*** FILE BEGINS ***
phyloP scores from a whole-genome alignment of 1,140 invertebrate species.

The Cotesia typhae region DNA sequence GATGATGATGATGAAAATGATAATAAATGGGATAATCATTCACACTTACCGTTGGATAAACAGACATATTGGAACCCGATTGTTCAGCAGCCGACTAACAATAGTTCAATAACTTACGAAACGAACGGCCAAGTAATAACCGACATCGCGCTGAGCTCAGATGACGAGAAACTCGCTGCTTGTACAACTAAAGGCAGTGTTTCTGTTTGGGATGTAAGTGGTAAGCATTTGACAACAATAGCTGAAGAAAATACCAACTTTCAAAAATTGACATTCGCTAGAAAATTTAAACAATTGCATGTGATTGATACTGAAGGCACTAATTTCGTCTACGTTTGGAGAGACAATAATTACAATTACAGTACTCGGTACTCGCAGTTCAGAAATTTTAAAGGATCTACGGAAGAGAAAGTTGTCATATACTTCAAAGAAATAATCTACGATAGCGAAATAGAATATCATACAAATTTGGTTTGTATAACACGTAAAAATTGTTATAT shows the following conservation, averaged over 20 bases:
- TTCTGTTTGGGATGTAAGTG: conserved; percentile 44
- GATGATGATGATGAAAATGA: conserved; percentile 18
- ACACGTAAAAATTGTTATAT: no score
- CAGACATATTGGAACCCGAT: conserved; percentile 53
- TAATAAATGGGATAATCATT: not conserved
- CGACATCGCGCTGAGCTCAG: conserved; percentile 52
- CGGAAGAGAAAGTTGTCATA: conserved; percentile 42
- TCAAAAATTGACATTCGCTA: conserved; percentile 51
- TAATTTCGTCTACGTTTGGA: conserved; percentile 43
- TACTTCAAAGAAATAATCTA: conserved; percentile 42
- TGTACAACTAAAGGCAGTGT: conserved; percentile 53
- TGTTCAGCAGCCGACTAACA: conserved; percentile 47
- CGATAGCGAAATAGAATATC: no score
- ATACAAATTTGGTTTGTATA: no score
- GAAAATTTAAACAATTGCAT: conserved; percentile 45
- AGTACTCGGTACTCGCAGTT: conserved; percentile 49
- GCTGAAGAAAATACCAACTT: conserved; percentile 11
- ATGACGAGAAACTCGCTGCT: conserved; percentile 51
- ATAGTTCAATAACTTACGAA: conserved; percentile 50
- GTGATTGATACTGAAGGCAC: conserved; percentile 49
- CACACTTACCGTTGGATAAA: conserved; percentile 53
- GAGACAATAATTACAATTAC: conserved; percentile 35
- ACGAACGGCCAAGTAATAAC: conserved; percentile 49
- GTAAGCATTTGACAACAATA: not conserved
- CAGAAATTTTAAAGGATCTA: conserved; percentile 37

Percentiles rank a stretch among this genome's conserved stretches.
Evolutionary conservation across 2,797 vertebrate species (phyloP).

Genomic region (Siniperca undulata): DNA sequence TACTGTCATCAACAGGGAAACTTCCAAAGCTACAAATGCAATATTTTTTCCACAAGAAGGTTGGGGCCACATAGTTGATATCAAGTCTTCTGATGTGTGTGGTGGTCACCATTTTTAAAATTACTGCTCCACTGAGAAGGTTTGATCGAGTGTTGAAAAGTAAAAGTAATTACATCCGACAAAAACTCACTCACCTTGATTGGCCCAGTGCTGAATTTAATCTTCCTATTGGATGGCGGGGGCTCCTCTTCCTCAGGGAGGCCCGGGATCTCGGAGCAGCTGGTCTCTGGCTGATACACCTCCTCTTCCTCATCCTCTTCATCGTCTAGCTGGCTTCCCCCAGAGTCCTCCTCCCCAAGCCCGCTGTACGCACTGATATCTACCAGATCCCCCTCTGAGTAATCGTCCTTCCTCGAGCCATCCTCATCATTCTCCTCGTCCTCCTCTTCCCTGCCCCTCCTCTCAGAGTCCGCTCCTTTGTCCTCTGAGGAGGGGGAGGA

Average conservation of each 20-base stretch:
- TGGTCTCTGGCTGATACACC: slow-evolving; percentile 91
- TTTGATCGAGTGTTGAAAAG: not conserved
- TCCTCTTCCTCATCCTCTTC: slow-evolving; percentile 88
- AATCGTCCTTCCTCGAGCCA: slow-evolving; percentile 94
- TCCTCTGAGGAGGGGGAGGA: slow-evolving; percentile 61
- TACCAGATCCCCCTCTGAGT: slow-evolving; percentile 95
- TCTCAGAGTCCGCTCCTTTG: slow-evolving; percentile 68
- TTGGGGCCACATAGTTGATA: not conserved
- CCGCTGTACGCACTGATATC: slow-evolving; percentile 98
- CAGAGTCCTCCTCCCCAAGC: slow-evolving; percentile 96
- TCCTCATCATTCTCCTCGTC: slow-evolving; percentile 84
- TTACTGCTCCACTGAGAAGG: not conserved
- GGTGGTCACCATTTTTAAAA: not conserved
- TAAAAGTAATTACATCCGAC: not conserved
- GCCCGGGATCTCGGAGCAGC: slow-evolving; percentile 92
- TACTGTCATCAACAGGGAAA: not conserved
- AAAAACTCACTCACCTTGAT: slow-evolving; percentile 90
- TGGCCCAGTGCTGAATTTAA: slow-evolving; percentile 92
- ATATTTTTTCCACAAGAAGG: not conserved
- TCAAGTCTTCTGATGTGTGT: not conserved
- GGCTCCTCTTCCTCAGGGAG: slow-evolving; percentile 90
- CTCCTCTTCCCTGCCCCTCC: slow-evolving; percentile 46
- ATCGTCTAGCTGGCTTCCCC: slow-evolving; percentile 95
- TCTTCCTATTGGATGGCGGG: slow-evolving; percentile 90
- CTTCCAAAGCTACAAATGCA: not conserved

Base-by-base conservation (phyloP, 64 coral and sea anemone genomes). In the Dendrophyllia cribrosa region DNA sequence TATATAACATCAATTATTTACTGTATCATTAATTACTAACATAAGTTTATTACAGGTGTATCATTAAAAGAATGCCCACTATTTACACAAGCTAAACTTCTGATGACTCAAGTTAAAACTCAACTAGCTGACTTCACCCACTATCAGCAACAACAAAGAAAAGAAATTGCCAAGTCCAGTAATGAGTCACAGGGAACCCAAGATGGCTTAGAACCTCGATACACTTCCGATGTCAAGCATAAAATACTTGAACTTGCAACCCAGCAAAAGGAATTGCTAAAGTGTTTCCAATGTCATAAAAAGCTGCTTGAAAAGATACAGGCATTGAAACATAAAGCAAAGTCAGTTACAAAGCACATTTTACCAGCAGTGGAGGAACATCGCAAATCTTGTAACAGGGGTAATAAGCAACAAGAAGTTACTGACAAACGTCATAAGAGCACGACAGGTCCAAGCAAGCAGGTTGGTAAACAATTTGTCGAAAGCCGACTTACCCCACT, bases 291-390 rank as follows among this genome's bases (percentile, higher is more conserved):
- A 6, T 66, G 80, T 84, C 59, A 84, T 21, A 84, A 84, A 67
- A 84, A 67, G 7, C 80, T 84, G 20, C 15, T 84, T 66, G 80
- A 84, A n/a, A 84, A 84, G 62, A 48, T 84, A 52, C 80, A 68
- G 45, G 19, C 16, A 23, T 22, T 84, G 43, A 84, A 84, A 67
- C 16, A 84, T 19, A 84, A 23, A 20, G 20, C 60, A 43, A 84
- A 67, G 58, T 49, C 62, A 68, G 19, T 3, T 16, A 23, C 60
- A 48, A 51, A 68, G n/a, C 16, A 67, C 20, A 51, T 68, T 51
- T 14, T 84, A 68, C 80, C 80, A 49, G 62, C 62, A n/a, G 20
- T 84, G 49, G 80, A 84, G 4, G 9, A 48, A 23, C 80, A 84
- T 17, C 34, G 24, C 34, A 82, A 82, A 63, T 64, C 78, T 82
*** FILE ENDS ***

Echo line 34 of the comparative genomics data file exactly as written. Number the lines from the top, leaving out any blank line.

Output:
- TCCTCTTCCTCATCCTCTTC: slow-evolving; percentile 88